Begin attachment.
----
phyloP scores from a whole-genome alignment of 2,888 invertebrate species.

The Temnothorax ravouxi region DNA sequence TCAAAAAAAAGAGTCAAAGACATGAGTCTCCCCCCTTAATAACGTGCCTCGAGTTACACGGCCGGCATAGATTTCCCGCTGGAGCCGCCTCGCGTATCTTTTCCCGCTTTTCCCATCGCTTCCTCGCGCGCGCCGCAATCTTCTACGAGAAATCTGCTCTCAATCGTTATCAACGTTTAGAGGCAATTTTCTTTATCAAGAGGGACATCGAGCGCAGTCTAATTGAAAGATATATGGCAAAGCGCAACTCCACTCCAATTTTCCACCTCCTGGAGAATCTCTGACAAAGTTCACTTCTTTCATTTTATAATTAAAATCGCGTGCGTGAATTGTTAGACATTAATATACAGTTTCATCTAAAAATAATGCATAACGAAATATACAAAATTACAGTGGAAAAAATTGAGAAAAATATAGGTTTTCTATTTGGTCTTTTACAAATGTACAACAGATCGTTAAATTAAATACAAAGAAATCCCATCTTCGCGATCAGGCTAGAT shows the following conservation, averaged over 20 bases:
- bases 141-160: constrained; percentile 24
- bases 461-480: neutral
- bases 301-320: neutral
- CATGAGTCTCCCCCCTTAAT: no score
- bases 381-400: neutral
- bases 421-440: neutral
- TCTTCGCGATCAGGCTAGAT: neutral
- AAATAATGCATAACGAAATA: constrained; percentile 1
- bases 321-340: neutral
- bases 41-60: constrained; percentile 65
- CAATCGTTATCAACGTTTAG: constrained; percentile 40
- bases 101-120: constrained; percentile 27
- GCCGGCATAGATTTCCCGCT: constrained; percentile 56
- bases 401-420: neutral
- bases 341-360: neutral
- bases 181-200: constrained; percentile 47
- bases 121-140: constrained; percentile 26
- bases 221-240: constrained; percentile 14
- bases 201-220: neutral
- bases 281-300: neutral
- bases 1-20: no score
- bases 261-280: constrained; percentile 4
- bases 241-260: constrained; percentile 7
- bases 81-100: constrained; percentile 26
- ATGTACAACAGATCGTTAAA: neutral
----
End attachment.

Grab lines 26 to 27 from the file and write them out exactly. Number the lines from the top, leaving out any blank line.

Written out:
- bases 81-100: constrained; percentile 26
- ATGTACAACAGATCGTTAAA: neutral